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Is GE's New HQ Already Threatened By Climate Change?

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The site of GE's headquarters may be threatened by climate change.
Lauren Owens/GroundTruth Project
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General Electric may the biggest name building on the Boston waterfront, but the corporate titan is just one of many investors pouring money into development threatened by climate change.

There’s also a wave of money washing over the East Boston waterfront.

But here at 25 Lewis Street, soon to be one of the neighborhood’s biggest developments, it's mostly just piles of rubble and decaying piers. Nearly one third of Boston is made up of filled-in tidelands, and when a site is left alone for a while, the sea wants to take it back.

“Mother nature is reclaiming the site. You can see these seawalls are falling down, you can see the shoreline is eroding,” says Jamie Fay, founder and president of Fort Point Associates.

With developer Lendlease, Fay's company is designing 400 apartments here called Clippership Wharf, named for the site's origins as a shipyard. It's been vacant for decades, but the site sports some remnants of its industrial past, including an old concrete seawall. Instead of restoring that seawall as it was, Fort Point Associates is doing something unusual: they're pulling back, leaving what’s called a “living shoreline” with tide pools and salt marshes that will act as a buffer zone for sea-level rise and storm surges.

“It’s still not going to be Cape Cod here,” says Fay, “but there will be a little piece of this project that people can look at and say, OK, maybe this is what the shoreline of Boston Harbor used to look like.”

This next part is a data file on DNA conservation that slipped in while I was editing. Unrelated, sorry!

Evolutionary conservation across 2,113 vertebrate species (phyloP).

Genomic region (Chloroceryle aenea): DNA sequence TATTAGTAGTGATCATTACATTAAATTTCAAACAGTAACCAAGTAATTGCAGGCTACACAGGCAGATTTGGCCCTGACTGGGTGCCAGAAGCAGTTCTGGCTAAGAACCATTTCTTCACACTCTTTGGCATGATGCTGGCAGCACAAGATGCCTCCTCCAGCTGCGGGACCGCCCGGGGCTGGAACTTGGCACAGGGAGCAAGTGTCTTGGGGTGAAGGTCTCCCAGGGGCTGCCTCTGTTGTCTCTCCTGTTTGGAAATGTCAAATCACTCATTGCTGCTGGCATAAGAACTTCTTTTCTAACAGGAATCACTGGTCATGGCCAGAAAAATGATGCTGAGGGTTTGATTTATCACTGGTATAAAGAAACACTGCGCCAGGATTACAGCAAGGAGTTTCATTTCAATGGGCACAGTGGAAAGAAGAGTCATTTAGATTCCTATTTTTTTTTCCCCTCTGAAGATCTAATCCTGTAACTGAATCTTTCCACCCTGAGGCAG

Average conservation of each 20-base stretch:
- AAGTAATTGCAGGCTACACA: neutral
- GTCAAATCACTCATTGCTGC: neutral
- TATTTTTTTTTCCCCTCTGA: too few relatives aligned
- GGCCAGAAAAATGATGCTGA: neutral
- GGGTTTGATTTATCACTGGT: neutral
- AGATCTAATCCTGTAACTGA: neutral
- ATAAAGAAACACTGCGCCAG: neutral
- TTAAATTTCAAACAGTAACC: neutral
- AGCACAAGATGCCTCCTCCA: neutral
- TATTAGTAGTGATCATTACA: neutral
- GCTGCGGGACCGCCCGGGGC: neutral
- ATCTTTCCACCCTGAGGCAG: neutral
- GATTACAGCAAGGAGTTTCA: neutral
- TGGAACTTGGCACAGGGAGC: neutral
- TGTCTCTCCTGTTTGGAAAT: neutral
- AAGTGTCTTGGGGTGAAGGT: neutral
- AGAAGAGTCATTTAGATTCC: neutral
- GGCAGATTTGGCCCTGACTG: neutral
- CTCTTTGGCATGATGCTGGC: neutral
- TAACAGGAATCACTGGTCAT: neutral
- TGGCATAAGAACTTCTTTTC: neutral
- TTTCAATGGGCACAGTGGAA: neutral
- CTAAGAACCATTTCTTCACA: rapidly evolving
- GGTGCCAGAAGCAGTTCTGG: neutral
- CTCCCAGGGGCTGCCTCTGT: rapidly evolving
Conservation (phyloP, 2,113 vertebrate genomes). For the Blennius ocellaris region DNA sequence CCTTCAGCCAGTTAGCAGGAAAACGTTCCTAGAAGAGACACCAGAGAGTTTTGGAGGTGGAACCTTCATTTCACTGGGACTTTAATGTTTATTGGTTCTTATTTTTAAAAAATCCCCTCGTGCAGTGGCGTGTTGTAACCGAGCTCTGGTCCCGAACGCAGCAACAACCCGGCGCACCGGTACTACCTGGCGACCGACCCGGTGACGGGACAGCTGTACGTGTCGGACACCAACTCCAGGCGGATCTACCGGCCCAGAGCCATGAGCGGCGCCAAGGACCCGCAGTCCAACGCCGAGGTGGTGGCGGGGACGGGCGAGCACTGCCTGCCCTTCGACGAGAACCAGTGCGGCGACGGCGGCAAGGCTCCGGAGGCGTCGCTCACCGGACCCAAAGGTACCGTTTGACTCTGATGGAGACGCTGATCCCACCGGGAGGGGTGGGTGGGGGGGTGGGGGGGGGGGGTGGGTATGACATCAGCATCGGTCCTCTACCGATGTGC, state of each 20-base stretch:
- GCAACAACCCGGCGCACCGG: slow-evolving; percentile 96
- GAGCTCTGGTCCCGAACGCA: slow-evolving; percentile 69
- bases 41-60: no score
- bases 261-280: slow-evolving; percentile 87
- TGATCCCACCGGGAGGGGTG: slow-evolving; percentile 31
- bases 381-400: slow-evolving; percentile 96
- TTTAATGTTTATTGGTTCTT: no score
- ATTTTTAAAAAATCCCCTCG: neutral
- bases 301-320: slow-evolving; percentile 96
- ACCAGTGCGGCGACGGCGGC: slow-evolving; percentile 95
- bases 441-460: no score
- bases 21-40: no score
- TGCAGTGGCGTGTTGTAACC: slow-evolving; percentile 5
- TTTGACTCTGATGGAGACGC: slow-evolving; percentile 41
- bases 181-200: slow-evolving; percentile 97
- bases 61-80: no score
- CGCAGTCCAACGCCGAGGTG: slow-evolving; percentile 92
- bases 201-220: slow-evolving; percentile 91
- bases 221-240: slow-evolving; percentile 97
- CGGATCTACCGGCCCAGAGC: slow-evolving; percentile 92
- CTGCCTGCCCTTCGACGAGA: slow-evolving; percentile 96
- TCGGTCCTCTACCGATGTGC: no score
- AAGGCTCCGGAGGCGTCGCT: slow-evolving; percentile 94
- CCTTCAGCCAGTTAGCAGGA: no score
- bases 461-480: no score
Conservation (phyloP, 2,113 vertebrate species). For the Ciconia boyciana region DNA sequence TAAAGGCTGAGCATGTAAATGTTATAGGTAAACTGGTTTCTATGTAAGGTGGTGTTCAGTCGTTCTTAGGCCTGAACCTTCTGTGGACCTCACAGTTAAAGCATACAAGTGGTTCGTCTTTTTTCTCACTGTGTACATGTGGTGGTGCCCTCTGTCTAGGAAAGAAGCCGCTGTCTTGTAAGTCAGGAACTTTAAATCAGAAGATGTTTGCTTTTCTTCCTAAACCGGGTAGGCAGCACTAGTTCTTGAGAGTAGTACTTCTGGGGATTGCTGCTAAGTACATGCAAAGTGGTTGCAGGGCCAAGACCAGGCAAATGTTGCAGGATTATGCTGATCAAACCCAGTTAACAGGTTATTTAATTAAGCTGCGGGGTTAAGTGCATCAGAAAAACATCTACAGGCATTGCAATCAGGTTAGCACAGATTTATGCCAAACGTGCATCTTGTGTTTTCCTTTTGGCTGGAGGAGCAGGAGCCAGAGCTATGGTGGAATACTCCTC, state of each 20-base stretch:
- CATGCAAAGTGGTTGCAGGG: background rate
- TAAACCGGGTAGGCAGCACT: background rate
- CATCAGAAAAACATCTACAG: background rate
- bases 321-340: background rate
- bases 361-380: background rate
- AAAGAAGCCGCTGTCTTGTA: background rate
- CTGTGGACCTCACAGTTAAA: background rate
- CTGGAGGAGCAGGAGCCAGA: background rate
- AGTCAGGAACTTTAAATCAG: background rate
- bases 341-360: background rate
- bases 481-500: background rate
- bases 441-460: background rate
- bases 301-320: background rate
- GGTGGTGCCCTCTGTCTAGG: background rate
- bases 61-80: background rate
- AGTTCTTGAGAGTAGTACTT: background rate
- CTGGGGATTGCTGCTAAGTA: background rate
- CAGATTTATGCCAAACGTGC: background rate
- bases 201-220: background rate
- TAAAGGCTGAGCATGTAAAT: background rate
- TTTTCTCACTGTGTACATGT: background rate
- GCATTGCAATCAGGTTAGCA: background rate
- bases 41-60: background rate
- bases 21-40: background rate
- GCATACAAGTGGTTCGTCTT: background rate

Fay's thinking ahead, adapting this building—and its business proposition—to climate change. You can see how developers are adjusting their buildings to the reality of coastal flooding. Next to Clippership is a building built about 10 years ago. Fay points out that its first occupied floor is raised about a foot off the ground. On the other side of the Clippership Wharf site is another building, just two years old, with its first residential floor raised about four feet. Clippership Wharf's apartments will be another four feet higher than that.

“You can see from the early 2000s, it's been going up and up,” says Fay.

These developers aren't going “up and up” because of regulation. As far as climate change adaptation goes, City Hall only requires waterfront buildings to submit a checklist of things they've done to consider the impact of things like sea-level rise and storm surge flooding. There's no requirement that they act on it. But, developers like Fay say, no one wants their investment underwater.

Magdalena Ayed says no matter their motivation, developers need to build a neighborhood that's resilient in the face of climate change. Ayed is a community organizer in East Boston. Recently updated federal maps of flood risk areas show that much of her neighborhood would be underwater during a big storm.

Ayed says she’s happy that city officials and some developers are starting to take this seriously— for the sake of her two young sons who are growing up here. She and her neighbors are working with the city to make sure climate change planning remains focused on protecting the city's most vulnerable residents.